1. This application arises out of F.A. No. 508 of 1927, decided by this Court. The petitioners, who were parties to the appeal, applied for leave to appeal to His Majesty in Council, and a certificate was granted them, the rule being made absolute on August 13, 1931. It is now stated in the civil application before us that the petitioners have paid into Court the necessary amount as security for the costs of opponent, and also the sum required for translating and printing the record and that the appeal has been declared admitted ; but that meanwhile the parties have entered into a compromise in the terms stated in the body of the application, and now pray that this Court should supersede its first decree and pass one in the terms of the compromise.
2. There is no doubt that a compromise has been arrived at. But our difficulty is that we do not see how this Court, having once made a decree in the matter, can even by consent make a second one superseding the first. The learned counsel for both sides have referred to the rules of 1925, and to a ruling to be found in Jadunandan Koer v. Ramjiban Lal (1909) 10 C.L.J. 331 The learned Judges in that ease were dealing with a question of the substitution of parties. It was in 1905, when apparently there were no rules on the point, such as Rules 14 and 15 of the Rules of February 9, 1920, which do not appear to have been abrogated by the Rules of May 2, 1925. The reference is to a case of that Court which has not been reported, and apparently the question was one of the substitution of the names of deceased parties by those of their legal representatives, as well as of a compromise. Apart from this authority the application has been argued on analogies of the powers of this Court in other matters, during the interval, after the appeal has been allowed, and before it has been made to His Majesty in Council. Some of these matters are provided for in Order XLV, and others by rules, but there is no similar authority for the order which it is suggested that we should now make. Lastly, it has been urged that in the interval between the grant of leave to appeal and admission, and its presentation to the Registrar of His Majesty's Privy Council, this Court is, in a measure, in the position to exercise some of the functions of His Majesty's Privy Council, and can, therefore, when so acting, make orders which would not be within its capacity in the exercise of its ordinary jurisdiction. It has also been contended that the Civil Procedure Code and the rules of the Judicial Committee are not exhaustive, and that an application can be made under Section 151 of the Civil Procedure Code. We feel it impossible to accede to these arguments in so serious a matter as the substitution of a second decree for one already made by this Court, and we can find no authority, either in the arguments used before us, or in any reported decision of any of the High Courts, in favour of the application. It has also been said that to disallow this application will be a matter of hardship to the applicants, whose only other course is to obtain a certificate from us to the effect that the matter has been compromised, and then to make an application to His Majesty in Council, But this is obviously not the only way out of the difficulty, for the appeal can admittedly be withdrawn, and the adjustment arrived at between the parties can be certified to the Court under Order XXI, Rule 2. We think that we cannot make the order which we have been invited to do, and that the application must fail.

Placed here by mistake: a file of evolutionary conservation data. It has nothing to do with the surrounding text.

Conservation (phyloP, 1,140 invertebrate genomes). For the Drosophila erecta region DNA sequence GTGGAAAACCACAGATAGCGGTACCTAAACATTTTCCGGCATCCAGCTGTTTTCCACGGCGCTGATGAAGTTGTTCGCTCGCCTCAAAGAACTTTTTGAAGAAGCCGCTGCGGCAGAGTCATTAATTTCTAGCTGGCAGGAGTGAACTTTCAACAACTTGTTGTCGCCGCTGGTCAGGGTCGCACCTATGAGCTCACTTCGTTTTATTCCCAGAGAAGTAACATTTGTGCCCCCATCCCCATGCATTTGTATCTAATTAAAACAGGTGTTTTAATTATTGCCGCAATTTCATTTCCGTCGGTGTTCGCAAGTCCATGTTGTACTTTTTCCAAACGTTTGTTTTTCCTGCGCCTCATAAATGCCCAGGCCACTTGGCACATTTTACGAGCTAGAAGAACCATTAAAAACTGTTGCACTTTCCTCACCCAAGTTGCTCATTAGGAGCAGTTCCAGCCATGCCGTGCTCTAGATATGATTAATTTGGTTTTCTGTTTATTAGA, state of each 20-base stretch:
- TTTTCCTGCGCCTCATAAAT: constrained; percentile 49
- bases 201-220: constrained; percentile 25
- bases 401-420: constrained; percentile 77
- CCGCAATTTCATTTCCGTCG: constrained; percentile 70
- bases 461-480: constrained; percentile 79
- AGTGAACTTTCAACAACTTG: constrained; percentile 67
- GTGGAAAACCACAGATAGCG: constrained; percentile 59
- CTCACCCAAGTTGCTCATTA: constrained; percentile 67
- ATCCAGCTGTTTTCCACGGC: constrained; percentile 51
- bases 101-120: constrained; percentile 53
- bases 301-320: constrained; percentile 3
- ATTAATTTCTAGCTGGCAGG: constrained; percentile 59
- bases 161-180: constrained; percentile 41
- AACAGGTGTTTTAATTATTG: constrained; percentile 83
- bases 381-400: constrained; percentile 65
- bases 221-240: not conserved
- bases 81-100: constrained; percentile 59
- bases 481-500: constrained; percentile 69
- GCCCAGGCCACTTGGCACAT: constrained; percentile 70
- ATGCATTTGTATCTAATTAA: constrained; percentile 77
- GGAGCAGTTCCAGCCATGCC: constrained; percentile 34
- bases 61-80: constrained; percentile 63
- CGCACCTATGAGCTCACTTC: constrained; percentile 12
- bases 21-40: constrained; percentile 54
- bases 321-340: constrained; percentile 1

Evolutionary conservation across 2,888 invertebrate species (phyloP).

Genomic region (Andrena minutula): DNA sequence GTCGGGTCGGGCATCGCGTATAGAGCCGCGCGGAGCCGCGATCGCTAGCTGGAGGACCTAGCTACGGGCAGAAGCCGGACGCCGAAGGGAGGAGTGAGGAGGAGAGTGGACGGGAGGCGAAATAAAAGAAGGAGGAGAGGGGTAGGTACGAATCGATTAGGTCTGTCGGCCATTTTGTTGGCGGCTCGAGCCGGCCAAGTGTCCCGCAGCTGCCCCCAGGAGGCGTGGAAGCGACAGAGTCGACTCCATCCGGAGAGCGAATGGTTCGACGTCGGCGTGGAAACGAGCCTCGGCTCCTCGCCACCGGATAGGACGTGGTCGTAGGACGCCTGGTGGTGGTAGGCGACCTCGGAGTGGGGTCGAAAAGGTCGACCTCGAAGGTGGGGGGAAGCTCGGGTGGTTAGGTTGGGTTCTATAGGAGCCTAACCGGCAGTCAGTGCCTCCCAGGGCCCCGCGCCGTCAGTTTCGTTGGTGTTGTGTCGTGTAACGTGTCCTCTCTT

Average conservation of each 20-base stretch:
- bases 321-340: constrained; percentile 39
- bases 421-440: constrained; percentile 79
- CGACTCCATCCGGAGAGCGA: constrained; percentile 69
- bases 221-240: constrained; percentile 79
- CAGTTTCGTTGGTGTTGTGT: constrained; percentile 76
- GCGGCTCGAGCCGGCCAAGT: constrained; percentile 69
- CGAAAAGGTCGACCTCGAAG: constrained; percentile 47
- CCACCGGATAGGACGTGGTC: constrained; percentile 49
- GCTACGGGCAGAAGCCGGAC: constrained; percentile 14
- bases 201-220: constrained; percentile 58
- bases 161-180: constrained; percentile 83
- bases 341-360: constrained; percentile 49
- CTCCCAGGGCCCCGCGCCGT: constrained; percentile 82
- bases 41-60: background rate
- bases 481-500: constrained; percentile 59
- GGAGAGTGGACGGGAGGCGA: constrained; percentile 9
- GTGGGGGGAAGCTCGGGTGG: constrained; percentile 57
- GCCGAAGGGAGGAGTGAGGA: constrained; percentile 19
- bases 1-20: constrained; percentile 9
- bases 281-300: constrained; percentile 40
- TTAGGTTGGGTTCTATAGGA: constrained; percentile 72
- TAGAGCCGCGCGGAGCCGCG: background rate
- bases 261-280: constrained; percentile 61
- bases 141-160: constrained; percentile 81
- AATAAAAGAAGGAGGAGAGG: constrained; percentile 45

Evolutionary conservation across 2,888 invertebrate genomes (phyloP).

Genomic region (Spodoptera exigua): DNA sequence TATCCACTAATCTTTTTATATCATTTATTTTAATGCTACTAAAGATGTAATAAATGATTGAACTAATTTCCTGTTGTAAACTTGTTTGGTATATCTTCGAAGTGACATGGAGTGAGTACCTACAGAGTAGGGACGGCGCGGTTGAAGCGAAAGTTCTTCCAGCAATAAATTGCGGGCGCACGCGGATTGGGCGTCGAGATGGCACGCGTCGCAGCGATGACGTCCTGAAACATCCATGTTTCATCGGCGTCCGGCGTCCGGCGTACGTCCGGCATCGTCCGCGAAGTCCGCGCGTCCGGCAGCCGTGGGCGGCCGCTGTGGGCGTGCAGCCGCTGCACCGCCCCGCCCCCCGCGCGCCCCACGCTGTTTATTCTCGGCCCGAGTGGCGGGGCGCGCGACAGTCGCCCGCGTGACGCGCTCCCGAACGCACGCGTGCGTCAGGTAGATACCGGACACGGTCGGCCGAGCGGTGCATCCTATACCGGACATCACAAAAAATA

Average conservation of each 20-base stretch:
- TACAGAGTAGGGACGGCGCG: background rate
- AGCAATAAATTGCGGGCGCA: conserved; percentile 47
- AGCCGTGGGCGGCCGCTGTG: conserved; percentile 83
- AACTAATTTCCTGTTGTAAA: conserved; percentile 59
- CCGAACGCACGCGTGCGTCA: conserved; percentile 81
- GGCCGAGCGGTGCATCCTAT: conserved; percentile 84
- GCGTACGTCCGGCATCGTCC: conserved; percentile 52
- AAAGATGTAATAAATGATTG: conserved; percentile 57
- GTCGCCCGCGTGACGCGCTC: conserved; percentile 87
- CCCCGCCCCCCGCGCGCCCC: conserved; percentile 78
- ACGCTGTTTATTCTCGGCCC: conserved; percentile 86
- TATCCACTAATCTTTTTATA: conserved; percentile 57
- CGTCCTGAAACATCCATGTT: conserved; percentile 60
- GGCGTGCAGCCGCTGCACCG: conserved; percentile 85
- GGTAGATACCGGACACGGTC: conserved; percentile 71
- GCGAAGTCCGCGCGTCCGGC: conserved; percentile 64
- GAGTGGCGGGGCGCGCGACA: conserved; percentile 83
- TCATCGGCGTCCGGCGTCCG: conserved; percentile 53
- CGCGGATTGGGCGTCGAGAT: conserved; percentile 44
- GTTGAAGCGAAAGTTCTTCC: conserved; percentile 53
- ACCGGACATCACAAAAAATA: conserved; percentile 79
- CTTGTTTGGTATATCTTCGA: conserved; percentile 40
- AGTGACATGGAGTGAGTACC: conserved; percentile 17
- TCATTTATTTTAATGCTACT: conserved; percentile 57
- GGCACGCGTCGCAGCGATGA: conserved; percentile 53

3. Mr. Gumaste says that in view of the opinion just expressed by the Court, he wants further time in which to consider whether he should not amend his application, by adding a relief, to forward the compromise to His Majesty in Council, with the prayer that a decree may be passed in its terms. Mr. Nilkant Atmaram wishes to consult his client. Parties are granted fifteen days' time in which to amend their application accordingly, if so advised.
4. I agree.